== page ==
TTR125 Catch Can Setup

Discussion in 'Mini Racing' started by Tom7, Feb 4, 2020.

  1. thalex

    thalex New Member

    Replace the seals, leave everything stock including oil weight and ride! It is not worth the money. The same reason I went with the BT45s and didn't get 12s. The point of this bike, in my mind, is for cheap seat time.
     
  2. D-Zum

    D-Zum Alex’s Crew Chief

    upload_2020-2-7_19-47-31.jpeg

    As promised. Here’s my setup on my sons CRF110.
     
    noles19 likes this.
  3. tawzx12r

    tawzx12r Well-Known Member

    Cut 3 3/4” inches off the stock springs and add a PVC spacer 1” diameter approx 4 1/2” long.
    This will be equivalent to the BBR spring rate.
    Then replace the oil with 50w at the same amount or slightly more.
    Your worst enemy is going to be fork flex and the front wheel chatter as it skips across the blacktop.
    I’ve played with this setup at Sandyhook... it works.
     
  4. Tom7

    Tom7 Well-Known Member

    Like it thanks!

    Sent from my SM-T377W using Tapatalk
     
  5. Tom7

    Tom7 Well-Known Member

    Yes I realize this is a low budget production and don't expect much from the suspension. However my 210 lbs bottoms the springs completely with any load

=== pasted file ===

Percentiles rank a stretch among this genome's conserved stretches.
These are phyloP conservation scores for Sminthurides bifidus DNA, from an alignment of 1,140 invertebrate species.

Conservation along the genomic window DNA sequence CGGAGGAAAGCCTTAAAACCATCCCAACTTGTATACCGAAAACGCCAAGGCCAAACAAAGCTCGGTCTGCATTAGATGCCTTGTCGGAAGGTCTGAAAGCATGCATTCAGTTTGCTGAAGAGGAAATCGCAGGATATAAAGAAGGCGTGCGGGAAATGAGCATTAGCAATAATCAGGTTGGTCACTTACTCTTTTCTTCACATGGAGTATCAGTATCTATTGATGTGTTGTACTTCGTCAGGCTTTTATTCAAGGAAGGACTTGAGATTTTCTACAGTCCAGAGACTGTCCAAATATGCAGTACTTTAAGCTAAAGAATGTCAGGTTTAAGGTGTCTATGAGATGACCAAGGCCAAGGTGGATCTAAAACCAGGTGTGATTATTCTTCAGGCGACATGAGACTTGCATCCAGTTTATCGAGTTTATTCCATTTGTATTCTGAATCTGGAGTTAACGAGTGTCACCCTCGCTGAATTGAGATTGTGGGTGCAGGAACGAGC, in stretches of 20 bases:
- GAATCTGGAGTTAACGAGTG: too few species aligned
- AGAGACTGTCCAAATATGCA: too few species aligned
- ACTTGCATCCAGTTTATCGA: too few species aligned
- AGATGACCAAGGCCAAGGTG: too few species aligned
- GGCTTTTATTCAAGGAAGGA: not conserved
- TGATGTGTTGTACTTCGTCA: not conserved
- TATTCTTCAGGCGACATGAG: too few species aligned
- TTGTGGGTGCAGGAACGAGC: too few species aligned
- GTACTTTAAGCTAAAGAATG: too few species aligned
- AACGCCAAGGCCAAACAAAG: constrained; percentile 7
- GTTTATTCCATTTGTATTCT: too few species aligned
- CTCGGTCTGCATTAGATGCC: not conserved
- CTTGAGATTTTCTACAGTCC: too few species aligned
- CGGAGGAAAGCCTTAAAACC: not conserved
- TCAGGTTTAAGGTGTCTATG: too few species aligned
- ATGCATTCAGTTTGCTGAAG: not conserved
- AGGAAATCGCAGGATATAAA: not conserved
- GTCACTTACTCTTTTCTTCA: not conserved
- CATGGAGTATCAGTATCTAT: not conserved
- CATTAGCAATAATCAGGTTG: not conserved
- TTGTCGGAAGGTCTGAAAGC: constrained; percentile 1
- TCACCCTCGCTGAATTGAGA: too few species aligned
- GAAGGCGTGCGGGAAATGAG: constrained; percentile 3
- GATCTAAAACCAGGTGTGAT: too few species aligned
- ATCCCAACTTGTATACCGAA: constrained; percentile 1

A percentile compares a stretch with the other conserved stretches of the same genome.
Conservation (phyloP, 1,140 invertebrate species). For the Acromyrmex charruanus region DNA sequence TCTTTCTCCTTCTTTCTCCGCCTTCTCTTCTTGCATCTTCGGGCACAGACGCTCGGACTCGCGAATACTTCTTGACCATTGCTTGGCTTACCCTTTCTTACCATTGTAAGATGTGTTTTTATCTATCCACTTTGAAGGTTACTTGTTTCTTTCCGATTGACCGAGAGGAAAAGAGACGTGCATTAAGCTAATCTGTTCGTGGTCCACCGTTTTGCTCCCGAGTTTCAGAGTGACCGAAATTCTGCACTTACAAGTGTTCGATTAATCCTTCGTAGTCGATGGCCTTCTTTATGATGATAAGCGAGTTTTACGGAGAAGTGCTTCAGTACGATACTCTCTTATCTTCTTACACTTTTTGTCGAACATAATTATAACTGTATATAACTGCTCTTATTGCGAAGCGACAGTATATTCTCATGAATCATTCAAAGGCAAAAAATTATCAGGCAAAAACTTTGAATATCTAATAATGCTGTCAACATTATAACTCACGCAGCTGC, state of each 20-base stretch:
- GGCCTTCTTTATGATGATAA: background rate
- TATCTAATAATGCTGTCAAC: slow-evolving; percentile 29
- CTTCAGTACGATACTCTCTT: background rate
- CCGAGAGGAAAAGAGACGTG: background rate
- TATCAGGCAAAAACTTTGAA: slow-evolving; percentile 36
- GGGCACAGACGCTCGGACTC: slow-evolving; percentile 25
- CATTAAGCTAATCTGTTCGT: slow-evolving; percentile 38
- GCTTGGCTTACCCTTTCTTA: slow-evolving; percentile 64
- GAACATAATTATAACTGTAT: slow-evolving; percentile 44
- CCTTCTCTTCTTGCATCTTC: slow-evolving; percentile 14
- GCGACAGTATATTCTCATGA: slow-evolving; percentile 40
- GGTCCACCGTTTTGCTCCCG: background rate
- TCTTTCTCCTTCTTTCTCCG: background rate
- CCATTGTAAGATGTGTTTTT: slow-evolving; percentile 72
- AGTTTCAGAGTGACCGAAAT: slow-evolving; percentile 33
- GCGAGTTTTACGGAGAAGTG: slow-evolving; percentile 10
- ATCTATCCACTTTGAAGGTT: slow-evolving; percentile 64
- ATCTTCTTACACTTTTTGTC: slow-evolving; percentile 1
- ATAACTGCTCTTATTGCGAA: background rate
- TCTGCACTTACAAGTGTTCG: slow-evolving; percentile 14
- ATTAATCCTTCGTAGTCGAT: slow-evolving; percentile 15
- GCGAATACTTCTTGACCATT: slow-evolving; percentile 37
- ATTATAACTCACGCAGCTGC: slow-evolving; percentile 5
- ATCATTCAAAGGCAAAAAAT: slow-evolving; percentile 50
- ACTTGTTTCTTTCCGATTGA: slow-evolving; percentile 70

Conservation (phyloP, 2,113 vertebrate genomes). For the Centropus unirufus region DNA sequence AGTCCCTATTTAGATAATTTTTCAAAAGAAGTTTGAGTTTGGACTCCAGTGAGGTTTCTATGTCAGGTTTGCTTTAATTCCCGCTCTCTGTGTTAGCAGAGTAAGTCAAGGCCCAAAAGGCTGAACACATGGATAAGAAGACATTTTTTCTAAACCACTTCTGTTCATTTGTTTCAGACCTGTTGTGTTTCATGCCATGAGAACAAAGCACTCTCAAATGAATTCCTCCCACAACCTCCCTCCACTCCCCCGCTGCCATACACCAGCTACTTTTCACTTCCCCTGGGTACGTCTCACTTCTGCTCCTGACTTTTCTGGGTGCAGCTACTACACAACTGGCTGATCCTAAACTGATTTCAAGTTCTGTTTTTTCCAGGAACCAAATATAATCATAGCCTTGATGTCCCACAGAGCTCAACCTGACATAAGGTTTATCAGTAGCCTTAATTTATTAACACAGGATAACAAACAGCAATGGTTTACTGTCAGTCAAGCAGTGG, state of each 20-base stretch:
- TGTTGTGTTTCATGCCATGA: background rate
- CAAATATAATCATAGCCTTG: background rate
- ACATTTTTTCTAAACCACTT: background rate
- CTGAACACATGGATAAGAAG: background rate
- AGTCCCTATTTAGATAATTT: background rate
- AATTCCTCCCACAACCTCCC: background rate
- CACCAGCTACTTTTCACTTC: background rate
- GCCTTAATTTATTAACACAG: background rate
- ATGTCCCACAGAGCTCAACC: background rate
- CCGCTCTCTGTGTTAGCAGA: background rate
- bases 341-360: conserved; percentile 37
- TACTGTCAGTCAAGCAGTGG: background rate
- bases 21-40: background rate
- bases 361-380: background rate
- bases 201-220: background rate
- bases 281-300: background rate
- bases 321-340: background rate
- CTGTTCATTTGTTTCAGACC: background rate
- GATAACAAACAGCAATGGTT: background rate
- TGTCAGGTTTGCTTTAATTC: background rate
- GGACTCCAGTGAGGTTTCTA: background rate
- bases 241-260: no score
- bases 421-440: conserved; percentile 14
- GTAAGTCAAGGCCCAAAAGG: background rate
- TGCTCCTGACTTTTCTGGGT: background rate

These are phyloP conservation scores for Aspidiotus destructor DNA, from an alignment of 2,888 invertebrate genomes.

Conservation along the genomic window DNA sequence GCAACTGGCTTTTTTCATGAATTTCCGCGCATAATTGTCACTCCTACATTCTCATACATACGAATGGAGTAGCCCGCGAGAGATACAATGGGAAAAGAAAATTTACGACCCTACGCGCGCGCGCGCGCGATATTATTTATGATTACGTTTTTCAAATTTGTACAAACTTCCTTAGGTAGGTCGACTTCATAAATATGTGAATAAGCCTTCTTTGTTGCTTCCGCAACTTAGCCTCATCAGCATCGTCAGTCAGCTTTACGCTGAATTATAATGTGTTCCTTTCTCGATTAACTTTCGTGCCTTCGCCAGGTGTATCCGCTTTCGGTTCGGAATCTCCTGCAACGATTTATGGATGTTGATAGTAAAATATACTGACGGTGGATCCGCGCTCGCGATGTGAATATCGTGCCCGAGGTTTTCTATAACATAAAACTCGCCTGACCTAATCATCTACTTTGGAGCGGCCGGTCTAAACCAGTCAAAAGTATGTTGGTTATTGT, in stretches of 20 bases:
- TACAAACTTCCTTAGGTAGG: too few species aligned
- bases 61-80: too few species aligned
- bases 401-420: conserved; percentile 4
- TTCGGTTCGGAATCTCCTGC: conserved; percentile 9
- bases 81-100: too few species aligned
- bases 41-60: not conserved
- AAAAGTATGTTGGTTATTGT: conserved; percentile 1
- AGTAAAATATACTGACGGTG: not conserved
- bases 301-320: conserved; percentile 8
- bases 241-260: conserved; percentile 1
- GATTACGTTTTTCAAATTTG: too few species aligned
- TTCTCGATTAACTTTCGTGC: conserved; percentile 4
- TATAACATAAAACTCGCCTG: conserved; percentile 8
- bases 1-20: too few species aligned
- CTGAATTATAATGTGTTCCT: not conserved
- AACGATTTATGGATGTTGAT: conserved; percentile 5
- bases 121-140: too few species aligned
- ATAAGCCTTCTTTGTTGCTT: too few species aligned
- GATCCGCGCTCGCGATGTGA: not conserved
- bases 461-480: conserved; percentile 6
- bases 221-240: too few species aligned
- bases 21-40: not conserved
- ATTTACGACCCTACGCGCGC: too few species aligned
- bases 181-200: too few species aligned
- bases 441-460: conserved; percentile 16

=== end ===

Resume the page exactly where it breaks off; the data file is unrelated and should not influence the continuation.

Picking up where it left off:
Sent from my SM-T377W using Tapatalk
     
  6. Tom7

    Tom7 Well-Known Member

    Good to know. The BBRs are .40 Racetech carries a .46 set. Their rate calculator was not super helpful for minigp setup. I think I will get a used set of springs to cut and give it a try. I may be crazy but I am looking forward to some front chatter. It should be more fun at 45mph with less pucker factor than a big bike at 145.

    I went with BT45s as they look to be go- to tires for the TTR.

    Should I drop a few teeth on the rear or go up one in the front? I expect these run out of gearing.


    Sent from my SM-T377W using Tapatalk
     
  7. tawzx12r

    tawzx12r Well-Known Member

    So I used a weight scale to calculate spring tension and determine where to cut. Just heat the spring where you cut and then flatten it out with pliers just like the stock one so the PVC spacer sits correct. Even add a flat washer between the PVC and spring.

    As for gearing... Start one tooth up in the front....then add more to the rear as you develop your speed and skills.

    The bike is fun.. but remember when you crash a big bike at speed you normally slide a bit and scrub off speed, but on these little bikes... it's just a solid hard thump and a solid hard stop...
     
  8. Tom7

    Tom7 Well-Known Member

    Thanks for the tips!

    Just hope I don't become a berm too many many times ;-) Good point about the big bikes. If you stay on the race line and take a spill, usually run off enough to be out of the way.



    Sent from my SM-T377W using Tapatalk
     

Share This Page